One of the first bloody low budget color outings to make a killing was The Curse of Frankenstein in 1957 - kicking off the Hammer Horror Cycle. Hammer a British studio was not under the jurisdiction of Hollywood’s Production Code, specialized in gory reboots of classic horror icons that featured  a lot of blood.


This formulation of blood became known as Kensington Gore a pun on the name of a pair of London streets adjoining each side of the Royal Albert Hall. Kensington Gore was originally formulated by retired pharmacist John Tynegate.

The east end of Kensington Gore from Prince Consort Road.

The east end of Kensington Gore from Prince Consort Road.

Unlike the sugar alcohol used at the Grand Gignol, Kensington Gore uses golden syrup or light treacle - a syrup made from sugar cane or sugar beats. Water is added to thin the mixture. To color we'll use our combination of Red, Yellow and Blue.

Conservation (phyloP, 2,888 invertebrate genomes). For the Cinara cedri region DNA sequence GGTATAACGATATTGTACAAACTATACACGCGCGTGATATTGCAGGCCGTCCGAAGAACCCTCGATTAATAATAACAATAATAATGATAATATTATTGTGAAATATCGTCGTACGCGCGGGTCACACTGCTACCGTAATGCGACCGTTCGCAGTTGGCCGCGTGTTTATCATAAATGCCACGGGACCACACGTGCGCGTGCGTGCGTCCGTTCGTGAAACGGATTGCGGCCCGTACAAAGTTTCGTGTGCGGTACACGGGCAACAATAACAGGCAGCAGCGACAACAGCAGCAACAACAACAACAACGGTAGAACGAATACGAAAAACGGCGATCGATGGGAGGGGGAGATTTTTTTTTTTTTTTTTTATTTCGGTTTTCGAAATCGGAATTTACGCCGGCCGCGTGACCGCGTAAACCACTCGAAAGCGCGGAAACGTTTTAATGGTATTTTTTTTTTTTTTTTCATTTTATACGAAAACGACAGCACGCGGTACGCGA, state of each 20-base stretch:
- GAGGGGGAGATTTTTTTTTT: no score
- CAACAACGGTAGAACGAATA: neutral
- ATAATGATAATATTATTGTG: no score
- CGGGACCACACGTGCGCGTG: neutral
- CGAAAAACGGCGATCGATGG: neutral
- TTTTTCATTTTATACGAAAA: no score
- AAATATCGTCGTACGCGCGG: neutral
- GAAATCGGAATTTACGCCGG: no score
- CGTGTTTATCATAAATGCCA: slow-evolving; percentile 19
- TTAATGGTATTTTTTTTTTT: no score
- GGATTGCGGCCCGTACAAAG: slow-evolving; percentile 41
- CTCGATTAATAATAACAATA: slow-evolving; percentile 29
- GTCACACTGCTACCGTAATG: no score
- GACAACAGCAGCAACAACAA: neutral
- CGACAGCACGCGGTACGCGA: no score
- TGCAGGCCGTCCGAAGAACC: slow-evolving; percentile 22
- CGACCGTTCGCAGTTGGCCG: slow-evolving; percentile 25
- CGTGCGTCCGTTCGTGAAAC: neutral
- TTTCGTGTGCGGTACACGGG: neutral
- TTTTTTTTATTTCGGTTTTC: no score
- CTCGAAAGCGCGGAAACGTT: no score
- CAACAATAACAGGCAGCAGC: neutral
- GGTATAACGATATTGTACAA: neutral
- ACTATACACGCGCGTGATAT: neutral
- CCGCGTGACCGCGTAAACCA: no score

Again, go really light with the blue - adding a few drops of it at a time.

Then to make it a little more opaque we add corn flour which is called corn starch here in the states. Just a little helps make it a little less runny and gives the blood an opaque look - but use it sparingly - we're making blood not rue and when it's too thick it will stick to itself unnaturally..

Traditional Kensington Gore added Mint extract was give it an acceptable flavor . But if you’re intending to use it outdoors, you may want to try peppermint oil instead as it is a natural deterrent to flies, bees and wasps. Plus it makes it taste like candy cane.

Kensington Gore Recipe (Modified)

  • Kensington Gore
  • 2 Parts Golden Syrup (Light Treacle)
  • 1 Part water
  • Red/Yellow/Blue Food Coloring
  • A bit of Corn Starch (Corn Flour in the UK)
  • Peppermint Extract to taste.

The cane syrup based Kensington Gore is pretty sticky stuff but, chocolate syrup notwithstanding, probably the best tasting. If you can’t find cane syrup, it’s easy enough to make by boiling some water and sugar until the mixture becomes supersaturated. Be careful with the peppermint oil as it can sting the eyes but it’s won’t do long term damage.

The real trick with the Kensington Gore is balancing just how much corn starch to add. Too much and we can get some weird looking bubbles. That’s why you want to be very sparing with it but if you’re careful you can get that classic Hammer Horror blood look.

Login To Ask Questions.

Member Questions